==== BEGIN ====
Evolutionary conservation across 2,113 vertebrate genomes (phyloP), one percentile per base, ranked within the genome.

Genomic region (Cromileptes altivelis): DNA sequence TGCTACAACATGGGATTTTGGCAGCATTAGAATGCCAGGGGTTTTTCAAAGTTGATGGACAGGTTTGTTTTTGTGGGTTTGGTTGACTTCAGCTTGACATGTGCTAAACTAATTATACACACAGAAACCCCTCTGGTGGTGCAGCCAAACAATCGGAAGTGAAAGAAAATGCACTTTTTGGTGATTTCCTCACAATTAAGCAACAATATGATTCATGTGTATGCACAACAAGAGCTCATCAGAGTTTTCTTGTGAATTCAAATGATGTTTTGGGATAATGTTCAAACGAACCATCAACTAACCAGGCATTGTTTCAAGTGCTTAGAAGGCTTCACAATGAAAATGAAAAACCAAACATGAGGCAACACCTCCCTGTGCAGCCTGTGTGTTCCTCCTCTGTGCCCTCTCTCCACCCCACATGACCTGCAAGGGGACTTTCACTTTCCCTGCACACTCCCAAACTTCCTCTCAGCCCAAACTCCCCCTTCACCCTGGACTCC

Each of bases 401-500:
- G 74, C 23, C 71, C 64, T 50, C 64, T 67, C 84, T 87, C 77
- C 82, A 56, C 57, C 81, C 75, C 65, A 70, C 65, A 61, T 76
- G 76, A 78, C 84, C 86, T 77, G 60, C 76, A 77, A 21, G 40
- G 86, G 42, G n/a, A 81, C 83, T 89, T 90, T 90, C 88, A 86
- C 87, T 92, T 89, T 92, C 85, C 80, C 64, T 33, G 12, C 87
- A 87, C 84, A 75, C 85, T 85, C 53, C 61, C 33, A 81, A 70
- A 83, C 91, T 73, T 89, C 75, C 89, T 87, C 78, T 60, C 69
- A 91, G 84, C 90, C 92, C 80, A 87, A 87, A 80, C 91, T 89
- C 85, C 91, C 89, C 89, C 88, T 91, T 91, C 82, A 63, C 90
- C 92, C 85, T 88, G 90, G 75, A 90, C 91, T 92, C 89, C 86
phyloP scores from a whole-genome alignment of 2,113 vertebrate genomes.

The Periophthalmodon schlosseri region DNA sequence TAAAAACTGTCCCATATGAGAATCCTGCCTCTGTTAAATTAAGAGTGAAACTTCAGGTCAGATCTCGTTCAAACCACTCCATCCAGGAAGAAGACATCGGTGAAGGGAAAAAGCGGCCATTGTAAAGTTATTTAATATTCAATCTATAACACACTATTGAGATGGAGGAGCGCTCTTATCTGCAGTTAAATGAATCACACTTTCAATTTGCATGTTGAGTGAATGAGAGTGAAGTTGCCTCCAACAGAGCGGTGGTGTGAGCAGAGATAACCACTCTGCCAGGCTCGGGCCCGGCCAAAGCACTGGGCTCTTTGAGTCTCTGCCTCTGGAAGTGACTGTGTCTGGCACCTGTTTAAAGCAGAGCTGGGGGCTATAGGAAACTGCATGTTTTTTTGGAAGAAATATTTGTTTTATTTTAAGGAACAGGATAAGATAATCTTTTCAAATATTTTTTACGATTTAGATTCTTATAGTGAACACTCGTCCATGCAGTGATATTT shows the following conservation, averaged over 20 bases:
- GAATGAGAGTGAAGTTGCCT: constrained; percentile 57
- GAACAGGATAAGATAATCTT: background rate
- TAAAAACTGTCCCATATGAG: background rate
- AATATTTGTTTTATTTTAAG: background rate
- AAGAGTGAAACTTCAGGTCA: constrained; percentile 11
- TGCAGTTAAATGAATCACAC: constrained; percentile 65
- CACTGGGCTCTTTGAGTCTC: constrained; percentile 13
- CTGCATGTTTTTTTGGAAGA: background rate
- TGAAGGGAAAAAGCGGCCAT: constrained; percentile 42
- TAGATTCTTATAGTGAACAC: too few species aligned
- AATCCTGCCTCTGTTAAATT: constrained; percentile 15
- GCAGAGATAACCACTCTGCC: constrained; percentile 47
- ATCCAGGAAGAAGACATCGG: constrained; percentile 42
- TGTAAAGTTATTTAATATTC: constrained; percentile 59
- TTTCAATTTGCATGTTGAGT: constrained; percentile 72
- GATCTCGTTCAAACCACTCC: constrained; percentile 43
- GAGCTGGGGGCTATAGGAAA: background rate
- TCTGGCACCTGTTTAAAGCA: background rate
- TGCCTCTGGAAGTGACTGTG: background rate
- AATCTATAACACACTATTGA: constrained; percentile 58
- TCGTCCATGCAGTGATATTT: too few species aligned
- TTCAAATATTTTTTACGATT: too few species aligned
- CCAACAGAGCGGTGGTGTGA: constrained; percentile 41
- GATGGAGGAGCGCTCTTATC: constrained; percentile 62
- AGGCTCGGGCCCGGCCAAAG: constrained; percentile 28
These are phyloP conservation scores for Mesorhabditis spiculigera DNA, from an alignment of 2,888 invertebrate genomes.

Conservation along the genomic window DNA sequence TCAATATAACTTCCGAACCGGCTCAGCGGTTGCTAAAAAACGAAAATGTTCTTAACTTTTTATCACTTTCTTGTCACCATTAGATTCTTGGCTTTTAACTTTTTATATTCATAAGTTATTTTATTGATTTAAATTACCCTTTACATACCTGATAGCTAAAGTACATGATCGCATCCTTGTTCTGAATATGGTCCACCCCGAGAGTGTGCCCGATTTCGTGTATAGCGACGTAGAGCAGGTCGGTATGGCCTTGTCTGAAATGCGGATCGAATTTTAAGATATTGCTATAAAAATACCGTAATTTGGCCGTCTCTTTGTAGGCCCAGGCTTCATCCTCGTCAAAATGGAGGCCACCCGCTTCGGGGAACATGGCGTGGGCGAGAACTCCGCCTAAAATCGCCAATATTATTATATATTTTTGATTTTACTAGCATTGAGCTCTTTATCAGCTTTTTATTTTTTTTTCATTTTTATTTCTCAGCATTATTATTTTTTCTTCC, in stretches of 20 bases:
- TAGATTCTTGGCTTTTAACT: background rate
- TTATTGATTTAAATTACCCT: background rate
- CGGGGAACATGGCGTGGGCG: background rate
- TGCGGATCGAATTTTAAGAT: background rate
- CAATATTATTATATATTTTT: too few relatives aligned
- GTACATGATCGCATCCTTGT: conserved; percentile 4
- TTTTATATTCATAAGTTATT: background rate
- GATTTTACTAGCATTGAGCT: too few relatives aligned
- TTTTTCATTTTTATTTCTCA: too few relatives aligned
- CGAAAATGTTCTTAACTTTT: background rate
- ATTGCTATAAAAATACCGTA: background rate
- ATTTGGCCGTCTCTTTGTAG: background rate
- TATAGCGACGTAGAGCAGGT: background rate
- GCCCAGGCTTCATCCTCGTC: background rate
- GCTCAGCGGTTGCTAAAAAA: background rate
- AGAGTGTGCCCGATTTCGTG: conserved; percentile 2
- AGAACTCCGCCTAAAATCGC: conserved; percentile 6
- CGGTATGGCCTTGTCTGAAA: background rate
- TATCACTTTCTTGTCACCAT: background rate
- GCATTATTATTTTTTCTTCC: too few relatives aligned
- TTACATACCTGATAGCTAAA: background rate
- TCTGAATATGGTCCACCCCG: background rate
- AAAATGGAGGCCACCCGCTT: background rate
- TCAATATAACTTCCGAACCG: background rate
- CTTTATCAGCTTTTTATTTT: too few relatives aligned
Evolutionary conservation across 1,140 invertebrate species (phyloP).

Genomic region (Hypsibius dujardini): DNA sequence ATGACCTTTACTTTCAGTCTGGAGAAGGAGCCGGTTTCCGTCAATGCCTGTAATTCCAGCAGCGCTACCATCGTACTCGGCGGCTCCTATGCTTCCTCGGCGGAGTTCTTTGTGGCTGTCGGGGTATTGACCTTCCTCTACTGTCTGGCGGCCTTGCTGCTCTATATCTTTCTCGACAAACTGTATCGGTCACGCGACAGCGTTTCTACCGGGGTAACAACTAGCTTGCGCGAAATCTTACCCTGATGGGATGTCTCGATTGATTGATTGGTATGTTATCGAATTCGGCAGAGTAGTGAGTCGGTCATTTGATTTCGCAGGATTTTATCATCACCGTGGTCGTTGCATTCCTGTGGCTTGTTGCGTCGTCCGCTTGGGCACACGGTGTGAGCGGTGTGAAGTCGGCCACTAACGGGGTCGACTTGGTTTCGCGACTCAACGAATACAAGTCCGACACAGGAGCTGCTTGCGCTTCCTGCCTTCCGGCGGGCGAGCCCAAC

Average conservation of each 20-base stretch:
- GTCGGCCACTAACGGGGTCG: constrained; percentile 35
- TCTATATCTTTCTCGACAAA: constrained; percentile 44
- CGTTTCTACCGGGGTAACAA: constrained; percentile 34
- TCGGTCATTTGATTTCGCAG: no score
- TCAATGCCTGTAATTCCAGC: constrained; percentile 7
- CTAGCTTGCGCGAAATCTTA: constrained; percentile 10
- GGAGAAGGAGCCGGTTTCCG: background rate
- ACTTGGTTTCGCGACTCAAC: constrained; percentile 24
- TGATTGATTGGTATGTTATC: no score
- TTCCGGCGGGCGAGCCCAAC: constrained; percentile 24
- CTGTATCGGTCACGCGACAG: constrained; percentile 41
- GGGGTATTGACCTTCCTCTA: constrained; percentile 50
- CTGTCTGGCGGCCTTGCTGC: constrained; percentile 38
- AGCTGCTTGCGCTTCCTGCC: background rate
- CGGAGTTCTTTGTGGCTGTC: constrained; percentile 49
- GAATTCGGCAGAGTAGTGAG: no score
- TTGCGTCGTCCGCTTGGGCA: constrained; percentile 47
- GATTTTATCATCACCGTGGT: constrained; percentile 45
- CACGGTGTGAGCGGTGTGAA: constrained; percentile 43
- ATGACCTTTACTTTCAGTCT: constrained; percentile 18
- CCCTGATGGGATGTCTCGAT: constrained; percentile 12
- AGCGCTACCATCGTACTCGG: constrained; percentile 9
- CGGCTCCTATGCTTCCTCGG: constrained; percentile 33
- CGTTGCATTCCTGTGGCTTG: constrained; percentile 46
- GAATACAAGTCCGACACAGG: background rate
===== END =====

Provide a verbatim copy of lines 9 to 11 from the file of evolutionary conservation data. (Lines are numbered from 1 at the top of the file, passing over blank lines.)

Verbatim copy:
- A 87, C 84, A 75, C 85, T 85, C 53, C 61, C 33, A 81, A 70
- A 83, C 91, T 73, T 89, C 75, C 89, T 87, C 78, T 60, C 69
- A 91, G 84, C 90, C 92, C 80, A 87, A 87, A 80, C 91, T 89